Monday, March 8, 2010

IMA Disability Services

Virtually every applicant for Social Security Disability (“SSD”) benefits on Long Island, and also in many areas around New York City, gets a letter stating that he or she “must” be examined by a “specialist” from IMA Disability Services (“IMA”). The letter always encloses a release so that the claimant can receive a copy of the IMA report. These letters are misleading in several respects.

First and foremost, the use of the word “must” is misleading because most claimants do not need to be seen by a doctor from IMA. The rules require the SSA to specify exactly what information is supposedly needed, and why the SSA claims the information is needed, which is rarely done. Moreover, the rules provide that the SSA cannot insist that a claimant attend a consultative examination (“CE”), such as the IMA exam, without first seeking the particular information from the treating physicians, or asking them to clarify any alleged inconsistency. Once again, that is virtually never done.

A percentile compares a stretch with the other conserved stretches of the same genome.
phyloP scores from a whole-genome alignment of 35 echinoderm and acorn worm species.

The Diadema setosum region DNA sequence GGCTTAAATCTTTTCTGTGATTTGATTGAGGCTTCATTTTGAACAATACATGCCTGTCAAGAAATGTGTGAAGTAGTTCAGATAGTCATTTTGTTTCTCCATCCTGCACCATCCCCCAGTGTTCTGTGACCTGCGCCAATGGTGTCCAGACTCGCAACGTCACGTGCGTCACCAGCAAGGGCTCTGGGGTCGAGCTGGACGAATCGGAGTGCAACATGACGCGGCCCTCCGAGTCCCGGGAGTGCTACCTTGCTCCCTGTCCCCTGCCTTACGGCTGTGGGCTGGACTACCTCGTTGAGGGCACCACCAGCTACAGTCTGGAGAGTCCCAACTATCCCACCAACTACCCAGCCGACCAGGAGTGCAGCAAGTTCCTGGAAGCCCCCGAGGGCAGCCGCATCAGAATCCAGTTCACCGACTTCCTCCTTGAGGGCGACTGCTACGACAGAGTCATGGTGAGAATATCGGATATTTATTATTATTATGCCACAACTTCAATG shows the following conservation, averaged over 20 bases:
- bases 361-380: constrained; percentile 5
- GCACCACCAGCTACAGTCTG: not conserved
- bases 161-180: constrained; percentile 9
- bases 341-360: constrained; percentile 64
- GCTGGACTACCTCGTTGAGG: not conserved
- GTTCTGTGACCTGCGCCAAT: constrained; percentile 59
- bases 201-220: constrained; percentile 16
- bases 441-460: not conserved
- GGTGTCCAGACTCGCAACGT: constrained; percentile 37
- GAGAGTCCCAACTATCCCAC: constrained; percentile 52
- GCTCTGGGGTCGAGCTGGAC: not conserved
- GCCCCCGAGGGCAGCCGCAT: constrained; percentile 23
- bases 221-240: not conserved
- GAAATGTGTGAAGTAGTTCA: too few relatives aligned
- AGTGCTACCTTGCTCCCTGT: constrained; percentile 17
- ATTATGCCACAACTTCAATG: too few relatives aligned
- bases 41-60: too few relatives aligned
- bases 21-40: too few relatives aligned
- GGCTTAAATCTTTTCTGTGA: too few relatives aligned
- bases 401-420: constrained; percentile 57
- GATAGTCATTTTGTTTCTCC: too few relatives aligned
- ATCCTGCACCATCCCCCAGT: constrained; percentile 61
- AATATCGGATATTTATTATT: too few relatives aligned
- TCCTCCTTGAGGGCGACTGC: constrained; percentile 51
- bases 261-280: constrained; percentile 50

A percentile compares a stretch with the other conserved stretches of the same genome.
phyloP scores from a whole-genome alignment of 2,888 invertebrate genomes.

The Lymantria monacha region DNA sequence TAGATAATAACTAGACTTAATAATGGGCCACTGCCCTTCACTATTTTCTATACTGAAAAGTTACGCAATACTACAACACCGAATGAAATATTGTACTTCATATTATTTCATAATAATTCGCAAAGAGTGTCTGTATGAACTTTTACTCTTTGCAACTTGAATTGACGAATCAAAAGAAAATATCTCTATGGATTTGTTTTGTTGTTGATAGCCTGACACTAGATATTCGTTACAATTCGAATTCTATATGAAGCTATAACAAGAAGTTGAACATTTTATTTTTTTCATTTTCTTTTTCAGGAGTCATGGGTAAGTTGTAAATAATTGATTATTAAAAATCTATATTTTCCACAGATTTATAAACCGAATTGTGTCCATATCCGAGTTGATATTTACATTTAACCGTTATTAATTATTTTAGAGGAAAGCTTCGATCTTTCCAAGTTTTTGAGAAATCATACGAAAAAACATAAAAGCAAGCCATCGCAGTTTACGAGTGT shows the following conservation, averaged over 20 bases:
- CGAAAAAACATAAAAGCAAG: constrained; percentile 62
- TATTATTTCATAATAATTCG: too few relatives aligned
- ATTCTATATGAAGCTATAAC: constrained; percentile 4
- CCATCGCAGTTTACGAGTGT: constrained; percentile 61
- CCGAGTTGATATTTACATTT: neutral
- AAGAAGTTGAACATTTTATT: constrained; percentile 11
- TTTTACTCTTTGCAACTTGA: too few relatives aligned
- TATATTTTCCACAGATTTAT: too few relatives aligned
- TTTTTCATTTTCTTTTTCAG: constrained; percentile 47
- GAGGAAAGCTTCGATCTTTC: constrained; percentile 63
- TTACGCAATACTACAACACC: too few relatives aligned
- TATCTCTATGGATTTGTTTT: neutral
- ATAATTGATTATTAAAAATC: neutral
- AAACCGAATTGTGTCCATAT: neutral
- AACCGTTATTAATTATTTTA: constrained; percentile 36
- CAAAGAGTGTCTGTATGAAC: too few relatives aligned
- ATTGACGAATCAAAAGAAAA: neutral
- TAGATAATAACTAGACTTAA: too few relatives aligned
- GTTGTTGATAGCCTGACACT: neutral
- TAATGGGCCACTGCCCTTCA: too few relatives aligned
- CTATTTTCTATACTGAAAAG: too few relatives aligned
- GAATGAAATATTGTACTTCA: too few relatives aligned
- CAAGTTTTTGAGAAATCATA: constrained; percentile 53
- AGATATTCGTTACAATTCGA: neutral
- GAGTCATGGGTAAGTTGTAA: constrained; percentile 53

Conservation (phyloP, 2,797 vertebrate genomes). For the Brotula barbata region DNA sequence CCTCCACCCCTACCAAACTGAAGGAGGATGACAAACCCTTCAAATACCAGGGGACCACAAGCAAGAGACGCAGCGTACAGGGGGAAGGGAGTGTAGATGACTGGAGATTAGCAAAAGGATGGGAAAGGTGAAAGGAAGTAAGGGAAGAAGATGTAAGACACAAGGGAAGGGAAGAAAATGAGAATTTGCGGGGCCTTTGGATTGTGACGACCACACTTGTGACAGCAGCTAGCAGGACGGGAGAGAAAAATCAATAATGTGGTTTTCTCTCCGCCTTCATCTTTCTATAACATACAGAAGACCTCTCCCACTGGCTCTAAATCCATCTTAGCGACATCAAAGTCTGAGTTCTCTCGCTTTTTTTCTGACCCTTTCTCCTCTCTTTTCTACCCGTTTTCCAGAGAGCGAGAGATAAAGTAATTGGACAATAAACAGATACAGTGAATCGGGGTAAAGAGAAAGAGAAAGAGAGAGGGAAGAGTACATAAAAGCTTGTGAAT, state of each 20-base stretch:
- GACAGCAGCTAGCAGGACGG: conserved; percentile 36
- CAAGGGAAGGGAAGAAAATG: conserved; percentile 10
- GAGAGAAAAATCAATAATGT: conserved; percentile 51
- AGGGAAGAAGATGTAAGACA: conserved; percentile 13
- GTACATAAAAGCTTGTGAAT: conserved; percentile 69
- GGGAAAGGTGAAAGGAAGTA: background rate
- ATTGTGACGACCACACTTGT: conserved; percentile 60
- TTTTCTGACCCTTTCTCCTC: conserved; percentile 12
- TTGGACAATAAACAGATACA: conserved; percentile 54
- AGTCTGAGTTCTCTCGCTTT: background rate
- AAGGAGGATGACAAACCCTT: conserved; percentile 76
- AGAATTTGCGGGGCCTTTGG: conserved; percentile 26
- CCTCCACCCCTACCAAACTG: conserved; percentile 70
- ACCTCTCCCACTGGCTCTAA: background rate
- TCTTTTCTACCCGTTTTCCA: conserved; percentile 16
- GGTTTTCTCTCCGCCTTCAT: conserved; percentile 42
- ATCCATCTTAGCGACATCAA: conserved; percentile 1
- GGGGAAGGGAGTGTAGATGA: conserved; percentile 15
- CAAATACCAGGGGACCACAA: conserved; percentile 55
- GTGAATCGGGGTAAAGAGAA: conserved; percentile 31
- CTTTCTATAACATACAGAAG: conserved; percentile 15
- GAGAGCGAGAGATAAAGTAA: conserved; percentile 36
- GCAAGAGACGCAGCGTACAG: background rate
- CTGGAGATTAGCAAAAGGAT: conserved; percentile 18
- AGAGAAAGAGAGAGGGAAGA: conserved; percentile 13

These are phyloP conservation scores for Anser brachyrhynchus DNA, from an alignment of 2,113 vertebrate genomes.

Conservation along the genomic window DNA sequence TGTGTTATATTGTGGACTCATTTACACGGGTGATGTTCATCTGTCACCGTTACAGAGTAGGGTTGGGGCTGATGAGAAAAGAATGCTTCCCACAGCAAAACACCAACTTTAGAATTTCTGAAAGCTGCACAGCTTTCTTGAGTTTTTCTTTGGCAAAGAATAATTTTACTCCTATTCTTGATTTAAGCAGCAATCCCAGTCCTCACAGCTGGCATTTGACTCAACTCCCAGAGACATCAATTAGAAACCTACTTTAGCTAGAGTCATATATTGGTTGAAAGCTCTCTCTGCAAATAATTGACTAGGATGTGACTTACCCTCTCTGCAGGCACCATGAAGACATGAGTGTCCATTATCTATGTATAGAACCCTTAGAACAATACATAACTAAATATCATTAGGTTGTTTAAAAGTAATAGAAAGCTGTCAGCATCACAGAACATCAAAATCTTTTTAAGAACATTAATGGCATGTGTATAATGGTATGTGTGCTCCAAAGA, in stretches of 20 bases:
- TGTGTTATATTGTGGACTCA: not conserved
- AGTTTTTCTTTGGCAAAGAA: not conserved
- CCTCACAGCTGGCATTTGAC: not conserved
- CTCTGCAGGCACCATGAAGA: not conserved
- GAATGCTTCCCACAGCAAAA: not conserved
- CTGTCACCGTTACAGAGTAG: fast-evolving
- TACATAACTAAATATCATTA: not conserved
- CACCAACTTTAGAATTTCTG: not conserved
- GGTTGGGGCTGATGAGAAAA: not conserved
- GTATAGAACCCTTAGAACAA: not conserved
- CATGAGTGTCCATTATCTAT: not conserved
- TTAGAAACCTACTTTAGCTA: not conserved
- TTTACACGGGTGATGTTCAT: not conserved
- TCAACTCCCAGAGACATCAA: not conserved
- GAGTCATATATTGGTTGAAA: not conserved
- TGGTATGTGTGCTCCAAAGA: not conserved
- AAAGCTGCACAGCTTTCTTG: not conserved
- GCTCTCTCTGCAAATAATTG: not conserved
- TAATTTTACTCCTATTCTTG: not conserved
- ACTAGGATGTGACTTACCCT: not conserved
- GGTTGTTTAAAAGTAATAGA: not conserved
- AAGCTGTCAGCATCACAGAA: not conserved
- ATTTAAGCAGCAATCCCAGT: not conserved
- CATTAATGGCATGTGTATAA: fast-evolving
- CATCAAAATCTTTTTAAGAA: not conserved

The word “must” is also misleading because many times, even after insisting that a claimant must attend an IMA exam, and after threatening to deny a claim if the applicant refuses to attend, SSD benefits are approved anyway. I represent a DHL delivery person whose SSD application was approved today two months after he was told that he must attend an exam by IMA.

The releases provided with the IMA demands are a joke. To date, despite countless submissions of the releases, IMA has never released one of its reports. IMA will say that it lacks the authority to release its report, which IMA will claim must be requested from the State agency. However, since the State agency does not release the IMA report before making its decision, an applicant is precluded from submitting a rebuttal.

There are countless other reasons under the rules that make CEs inappropriate. Not surprisingly, since IMA makes enormous amounts of money from performing thousands of CEs, the overwhelming vast majority of the IMA reports contradict the claimant’s disability allegations. Therefore, the demands for IMA exams should be vigorously objected to in writing.

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